New York’s Proposed Anti-Money Laundering Regulations Could Send CCOs to Jail

To start with the obvious, helping terrorists and drug kingpins with their finances is bad. The US regulatory machine has been clamping down tighter on financial institutions who engage in this bad behavior. As the bad acts continue, the regulators keep tightening the regulatory requirements. The latest tightening of the screws comes from New York.

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Governor Andrew M. Cuomo announced that New York is proposing a new anti-terrorism and anti-money laundering regulation that includes a requirement modeled on Sarbanes-Oxley that the chief compliance officer certify that their institutions has sufficient systems in place to detect, weed out, and prevent illicit transactions. That potentially opens the certifying officer to criminal charges if the certification is incorrect or false.

It’s hard to argue against anti-money laundering regulatory requirements. The regulator’s stock response is “Then you are in favor of financing terrorists.” Nobody is in favor of that. A few greedy financial executives have gone bad and that causes the rest to endure increasing scrutiny.

The key question is who is going to get caught up in these proposed regulations.

§504.3 Transaction Monitoring and Filtering Program Requirements.
(a) Each Regulated Institution shall maintain a Transaction Monitoring Program…

§ 504.2 Definitions.
(e)“Regulated Institutions” means all Bank Regulated Institutions and all Nonbank Regulated Institutions.

(b) “Bank Regulated Institutions” means all banks, trust companies, private bankers, savings banks, and savings and loan associations chartered pursuant to the New York Banking Law (the “Banking Law”) and all branches and agencies of foreign banking corporations licensed pursuant to the Banking Law to conduct banking operations in New York.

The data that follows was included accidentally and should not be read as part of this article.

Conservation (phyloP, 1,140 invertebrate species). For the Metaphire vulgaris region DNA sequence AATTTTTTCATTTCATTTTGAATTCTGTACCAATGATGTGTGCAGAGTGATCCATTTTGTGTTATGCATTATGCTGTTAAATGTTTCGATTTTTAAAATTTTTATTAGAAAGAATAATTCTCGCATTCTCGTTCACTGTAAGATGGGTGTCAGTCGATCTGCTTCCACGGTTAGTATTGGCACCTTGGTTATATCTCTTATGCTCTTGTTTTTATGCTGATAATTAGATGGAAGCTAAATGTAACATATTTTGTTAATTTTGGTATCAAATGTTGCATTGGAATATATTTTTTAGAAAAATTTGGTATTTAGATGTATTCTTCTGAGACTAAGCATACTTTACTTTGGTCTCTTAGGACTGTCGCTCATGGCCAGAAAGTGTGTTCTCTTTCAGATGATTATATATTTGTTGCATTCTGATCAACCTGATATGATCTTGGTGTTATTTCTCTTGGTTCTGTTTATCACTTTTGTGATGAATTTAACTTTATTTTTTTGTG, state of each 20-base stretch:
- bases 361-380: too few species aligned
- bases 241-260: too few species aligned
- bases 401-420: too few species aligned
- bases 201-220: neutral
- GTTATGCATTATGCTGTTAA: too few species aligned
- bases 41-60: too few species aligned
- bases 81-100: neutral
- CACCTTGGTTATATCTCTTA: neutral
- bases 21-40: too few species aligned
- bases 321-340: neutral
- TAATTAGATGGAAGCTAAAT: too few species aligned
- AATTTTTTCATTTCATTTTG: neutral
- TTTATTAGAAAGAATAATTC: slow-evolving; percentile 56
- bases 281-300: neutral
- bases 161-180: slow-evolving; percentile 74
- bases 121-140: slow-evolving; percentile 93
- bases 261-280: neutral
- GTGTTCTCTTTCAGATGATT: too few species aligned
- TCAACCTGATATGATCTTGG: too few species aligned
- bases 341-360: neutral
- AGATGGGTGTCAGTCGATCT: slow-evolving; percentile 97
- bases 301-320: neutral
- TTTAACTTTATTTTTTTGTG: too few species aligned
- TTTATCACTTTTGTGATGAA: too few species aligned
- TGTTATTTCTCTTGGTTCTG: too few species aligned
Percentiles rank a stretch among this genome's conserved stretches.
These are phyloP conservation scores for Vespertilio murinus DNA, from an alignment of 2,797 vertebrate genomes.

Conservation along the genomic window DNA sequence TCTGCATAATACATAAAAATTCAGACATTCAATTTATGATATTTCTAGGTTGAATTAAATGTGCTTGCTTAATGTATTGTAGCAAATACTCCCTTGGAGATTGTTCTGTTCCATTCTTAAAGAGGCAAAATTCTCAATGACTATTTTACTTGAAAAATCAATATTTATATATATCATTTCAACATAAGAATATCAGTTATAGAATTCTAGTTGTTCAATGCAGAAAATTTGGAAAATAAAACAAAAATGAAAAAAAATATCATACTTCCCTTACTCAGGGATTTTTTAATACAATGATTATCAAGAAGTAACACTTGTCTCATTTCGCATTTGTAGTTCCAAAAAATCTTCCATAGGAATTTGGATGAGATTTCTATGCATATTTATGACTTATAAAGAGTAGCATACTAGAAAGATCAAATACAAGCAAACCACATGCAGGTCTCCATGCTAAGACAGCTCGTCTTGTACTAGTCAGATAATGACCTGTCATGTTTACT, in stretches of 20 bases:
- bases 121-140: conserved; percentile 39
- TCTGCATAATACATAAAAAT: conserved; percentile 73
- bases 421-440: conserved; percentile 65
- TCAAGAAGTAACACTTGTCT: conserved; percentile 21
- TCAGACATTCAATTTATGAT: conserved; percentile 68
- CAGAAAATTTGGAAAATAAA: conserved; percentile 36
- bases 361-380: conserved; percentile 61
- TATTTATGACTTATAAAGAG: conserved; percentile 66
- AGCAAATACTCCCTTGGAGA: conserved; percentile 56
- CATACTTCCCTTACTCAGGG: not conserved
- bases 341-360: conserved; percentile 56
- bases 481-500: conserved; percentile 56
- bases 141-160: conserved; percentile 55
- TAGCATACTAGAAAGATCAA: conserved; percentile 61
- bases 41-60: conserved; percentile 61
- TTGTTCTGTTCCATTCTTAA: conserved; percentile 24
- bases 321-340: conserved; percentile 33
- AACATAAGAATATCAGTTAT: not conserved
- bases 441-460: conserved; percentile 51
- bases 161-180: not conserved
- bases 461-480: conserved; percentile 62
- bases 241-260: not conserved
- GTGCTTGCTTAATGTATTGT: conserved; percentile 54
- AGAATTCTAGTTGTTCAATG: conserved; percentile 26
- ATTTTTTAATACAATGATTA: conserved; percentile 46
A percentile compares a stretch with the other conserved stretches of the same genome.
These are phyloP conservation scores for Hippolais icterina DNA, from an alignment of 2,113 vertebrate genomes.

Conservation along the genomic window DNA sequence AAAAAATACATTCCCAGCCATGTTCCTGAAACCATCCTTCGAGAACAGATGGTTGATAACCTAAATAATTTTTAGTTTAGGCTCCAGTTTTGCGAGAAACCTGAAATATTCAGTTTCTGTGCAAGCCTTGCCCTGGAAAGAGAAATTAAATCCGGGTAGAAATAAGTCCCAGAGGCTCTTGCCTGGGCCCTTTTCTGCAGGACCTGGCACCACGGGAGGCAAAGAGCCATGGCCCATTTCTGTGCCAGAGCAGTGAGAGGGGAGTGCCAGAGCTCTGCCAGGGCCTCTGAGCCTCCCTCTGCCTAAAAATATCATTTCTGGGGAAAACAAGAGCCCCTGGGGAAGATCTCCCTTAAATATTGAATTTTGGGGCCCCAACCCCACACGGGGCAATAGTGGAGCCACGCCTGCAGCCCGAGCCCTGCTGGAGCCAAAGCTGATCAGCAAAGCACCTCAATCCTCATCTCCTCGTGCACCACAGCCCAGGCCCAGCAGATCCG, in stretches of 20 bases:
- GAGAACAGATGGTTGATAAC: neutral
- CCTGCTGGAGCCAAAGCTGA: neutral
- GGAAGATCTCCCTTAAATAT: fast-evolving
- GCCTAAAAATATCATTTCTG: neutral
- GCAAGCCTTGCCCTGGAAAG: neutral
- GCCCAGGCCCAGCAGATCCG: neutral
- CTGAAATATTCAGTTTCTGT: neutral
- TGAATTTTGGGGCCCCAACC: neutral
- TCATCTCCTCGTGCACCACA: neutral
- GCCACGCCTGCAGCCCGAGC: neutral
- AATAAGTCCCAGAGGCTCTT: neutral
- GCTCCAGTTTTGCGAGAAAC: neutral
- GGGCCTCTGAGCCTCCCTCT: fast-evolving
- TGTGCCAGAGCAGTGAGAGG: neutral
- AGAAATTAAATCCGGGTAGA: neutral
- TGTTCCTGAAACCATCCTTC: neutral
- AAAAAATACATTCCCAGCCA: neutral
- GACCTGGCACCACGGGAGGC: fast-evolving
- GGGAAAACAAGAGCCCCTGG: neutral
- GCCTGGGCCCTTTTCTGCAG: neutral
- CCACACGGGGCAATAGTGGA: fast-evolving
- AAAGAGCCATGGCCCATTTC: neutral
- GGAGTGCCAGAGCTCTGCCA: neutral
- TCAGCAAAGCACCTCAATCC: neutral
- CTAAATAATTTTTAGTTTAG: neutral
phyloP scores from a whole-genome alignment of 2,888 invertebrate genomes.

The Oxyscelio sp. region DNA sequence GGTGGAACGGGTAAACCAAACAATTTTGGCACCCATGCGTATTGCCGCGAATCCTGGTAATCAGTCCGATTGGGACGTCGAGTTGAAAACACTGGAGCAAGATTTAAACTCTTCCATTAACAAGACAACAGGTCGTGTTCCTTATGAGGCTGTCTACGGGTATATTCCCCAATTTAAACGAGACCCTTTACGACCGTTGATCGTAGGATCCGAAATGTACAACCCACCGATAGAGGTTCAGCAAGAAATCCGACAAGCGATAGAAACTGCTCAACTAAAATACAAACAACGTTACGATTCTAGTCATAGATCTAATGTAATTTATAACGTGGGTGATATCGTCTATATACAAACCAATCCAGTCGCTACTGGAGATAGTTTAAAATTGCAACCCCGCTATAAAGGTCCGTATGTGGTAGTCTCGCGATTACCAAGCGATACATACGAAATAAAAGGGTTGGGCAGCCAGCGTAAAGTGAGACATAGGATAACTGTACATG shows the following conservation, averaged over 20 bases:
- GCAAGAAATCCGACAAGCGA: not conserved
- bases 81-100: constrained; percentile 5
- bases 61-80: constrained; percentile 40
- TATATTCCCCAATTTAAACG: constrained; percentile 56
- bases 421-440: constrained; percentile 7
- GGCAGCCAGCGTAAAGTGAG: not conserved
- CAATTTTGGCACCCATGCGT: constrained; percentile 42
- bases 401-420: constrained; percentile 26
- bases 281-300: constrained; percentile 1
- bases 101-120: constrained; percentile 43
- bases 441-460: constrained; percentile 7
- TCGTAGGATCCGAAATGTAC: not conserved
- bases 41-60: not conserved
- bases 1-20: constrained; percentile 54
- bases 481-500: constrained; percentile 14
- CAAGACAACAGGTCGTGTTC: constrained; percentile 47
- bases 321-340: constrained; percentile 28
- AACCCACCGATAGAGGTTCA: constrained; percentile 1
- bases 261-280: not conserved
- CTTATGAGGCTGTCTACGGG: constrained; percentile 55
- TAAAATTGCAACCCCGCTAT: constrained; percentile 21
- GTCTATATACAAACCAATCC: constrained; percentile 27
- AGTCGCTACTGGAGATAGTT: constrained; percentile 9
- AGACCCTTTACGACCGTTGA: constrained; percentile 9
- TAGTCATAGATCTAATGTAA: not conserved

(d) “Nonbank Regulated Institutions” shall mean all check cashers and money transmitters licensed pursuant to the Banking Law.

That moves the regulatory requirements into an area I’m no longer familiar with. New York banking law licensing and charters is outside my scope of knowledge.

The regulations go on to require the Chief Compliance Officer or functional equivalent to file an annual certification.

[T]he undersigned hereby certifies that they have reviewed, or caused to be reviewed, the Transaction Monitoring Program and the Watch List Filtering Program (the “Programs”) of (name of Regulated Institution) as of ___________ (date of the Certification) for the year ended________(year for which certification is provided) and hereby certifies that the Transaction Monitoring and Filtering Program complies with all the requirements of Section 504.3.

This is most likely not applicable to most fund managers not associated with licensed banks. We still need to keep an eye on FinCEN who is working on a new anti-money laundering requirement for registered investment advisers.


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